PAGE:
Clark Kellog (!) writes about college basketball for Yahoo Sports. But his "Elite Eleven" make little sense. What do Sean Banks (Memphis), Taylor Coppenrath (Vermont), Ian Crosswhite (Oregon), "Jed" Dudley (Boston College), Nick Fazekas (Nevada), Winsome Frazier (Mississippi State), Glen McGowan (Pepperdine), Adam Morrison (Gonzaga), Timmy Smith (East Tennessee State), Chris Taft (Pittsburgh), and Charlie Villanueva (Connecticut) have in common?

Each is "instrumental in their teams' success."

As are dozens of other players, including Ryan Gomes (Providence), Ilian Evtimov (North Carolina State), Ronnie Brewer (Arkansas), Malik Hairston (Oregon) and Lawrence Roberts (Mississippi State). Just to name a few.

Kellog's list is no more than an abitrary assortment of eleven players from around the country.


Friday, November 26, 2004

Open Thread: Tonight's Games

Your comments on tonight's games?

Among them Michigan vs. Providence, Arizona vs. Wake Forest, Maryland vs. Memphis and Oklahoma vs. Washington.


And another thing...

St. John's decision to impose two years' of penalties on its men's basketball team is an admission of guilt for both a violation of the NCAA's "extra-benefit" rules and for other as of yet undetermined transgressions during the Mike Jarvis era.

Is ESPN a "worldwide leader" in ethics? Can Jarvis, today found guilty of at least leading a tainted program, continue to work as a college basketball analyst for the venerable network?


news flash

St. John's won't play in a postseason tournament this year.

After losing not one but two starters to injury, the 2004-2005 Red Storm were a very unlikely bet for the NIT (much less the NCAA). A subsequent loss to St. Francis led me to write off Norm Roberts' club entirely.

St. John's other self-imposed penalty, the loss of a scholarship this season and next, may earn the school a lighter NCAA rebuke. Either way, Abe Keita's admission that he received $300 each month from a member of Mike Jarvis' basketball staff made a tough rebuilding job even tougher.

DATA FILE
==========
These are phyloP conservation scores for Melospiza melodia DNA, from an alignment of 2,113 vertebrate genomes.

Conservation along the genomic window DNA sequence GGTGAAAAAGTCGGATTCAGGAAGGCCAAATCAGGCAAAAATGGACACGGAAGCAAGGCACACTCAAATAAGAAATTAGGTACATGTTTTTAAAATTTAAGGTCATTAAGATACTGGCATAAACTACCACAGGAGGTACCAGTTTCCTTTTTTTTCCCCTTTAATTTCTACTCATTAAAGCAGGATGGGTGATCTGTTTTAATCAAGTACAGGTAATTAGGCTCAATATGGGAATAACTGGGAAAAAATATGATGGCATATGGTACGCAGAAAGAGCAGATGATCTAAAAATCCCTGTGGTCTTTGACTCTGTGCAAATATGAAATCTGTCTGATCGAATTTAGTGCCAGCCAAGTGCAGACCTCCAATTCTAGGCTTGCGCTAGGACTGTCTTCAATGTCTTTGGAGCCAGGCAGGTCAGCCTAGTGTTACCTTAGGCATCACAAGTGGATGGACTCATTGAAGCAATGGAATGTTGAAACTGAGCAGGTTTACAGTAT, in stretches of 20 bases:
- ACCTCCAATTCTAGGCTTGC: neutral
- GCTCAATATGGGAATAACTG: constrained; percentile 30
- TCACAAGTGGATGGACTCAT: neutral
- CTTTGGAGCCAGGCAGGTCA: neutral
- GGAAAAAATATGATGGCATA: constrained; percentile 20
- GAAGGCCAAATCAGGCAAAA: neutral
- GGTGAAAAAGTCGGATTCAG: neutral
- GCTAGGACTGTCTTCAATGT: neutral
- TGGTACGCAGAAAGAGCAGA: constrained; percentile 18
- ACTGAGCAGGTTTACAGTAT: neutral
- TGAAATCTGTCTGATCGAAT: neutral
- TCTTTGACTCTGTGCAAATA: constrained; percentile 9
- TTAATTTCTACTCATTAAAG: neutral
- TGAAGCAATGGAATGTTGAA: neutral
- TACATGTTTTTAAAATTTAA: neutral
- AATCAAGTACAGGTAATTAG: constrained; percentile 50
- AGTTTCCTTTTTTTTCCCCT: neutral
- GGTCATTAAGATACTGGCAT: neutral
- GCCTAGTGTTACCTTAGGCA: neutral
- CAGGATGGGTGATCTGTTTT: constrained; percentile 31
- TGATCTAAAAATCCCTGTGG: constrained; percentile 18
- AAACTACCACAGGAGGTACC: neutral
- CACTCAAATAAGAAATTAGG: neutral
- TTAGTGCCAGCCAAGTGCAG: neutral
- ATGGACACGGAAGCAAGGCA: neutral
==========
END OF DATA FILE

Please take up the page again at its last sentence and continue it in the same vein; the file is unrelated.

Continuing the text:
nate-rob

ESPN's Jeff Shelman thinks so highly of Washington's Nate Robinson, he stepped out of his geographic bounds (the Midwest) to pen a tribute to the Huskies guard. I saw Nate in action last night against Utah and was blown away. Forget Brooks, Hernandez, Shakur, and the others. Robinson is the best point guard in the Pac-10. Without a doubt. Forget Gilchrist, Lucas, Thomas, and the others. Robinson may be the best point guard not named Chris Paul.

As impressive as Robinson's 29 points were, when he got the points was even more impressive. While it appeared as if the No. 22 Huskies were going to roll in this game, Utah rallied from 13 points down to make it close in the second half. When Utes big man Andrew Bogut cut to the basket and scored with 5:32 to play, Washington's lead was down to two, 62-60. And that's when Robinson did what top-level players are supposed to do. He took over. He split two defenders on the next possession (including Bogut) and scored a layup. Then, after Utah tied the game 64-64, Robinson really got going. He hit a 16-footer, then drove to the basket, then grabbed a loose ball on the defensive end that led to a Will Conroy layup.


sports on seinfeld

Paul Katcher just hit the big time. Paul was kind enough to post a link to my blog when I was but a newbie and recently added this site to his blogroll. In other words, I'm happy for him.


a game of inches

Doug Doughty of the Roanoke Times wrote a nice piece last week about how Arizona-killer Sean Singletary wound up at Virginia.

[Pete] Gillen has not said exactly why he picked Singletary ahead of [Marquie] Cooke, who is 3 inches taller. It was a decision not entered into lightly.

"It was a very tough decision to say 'No' to the top player in the state," Gillen said.


They Said It

"Getting beat by Texas...what's their name again?"
-- Florida State forward Al Thornton, after the Seminoles lost to Texas A&M-Corpus Christi, a school that does not have a conference and did not have a basketball team until the 1999-2000 season


the norm

The University of Missouri's Board of Trustees will today vote on a new name for the school's sports arena. The "Mizzou Arena" is the favorite, but count me among those who prefer the venue be named after former Tigers coach Norm Stewart. The original contract language (stipulating the arena could not be named after a past player or coach) be damned.


Thursday, November 25, 2004

even better

Frank Burlison, back at Fox Sports, lets us know that as much as we enjoyed this year's Maui Invitational, next year's could be twice as good. Including, I hope, a match between Jim Calhoun and protege Dave Leitao.

Has there ever been a preseason tournament with the kind of field that has been put together for the 2005 version of the Maui Invitational? Try this on for size: Arizona, Arkansas, Connecticut, DePaul, Kansas, Maryland and Michigan State. And host Chaminade, of course! Arizona, Arkansas, Connecticut, Maryland and Michigan State have all won national championships since 1994. And many think the Jayhawks will bag one in 2005.



Happy Thanksgiving

Parity in college basketball? Uncertainty and intrigue throughout the league?

We have much for which to be thankful. Enjoy the holiday.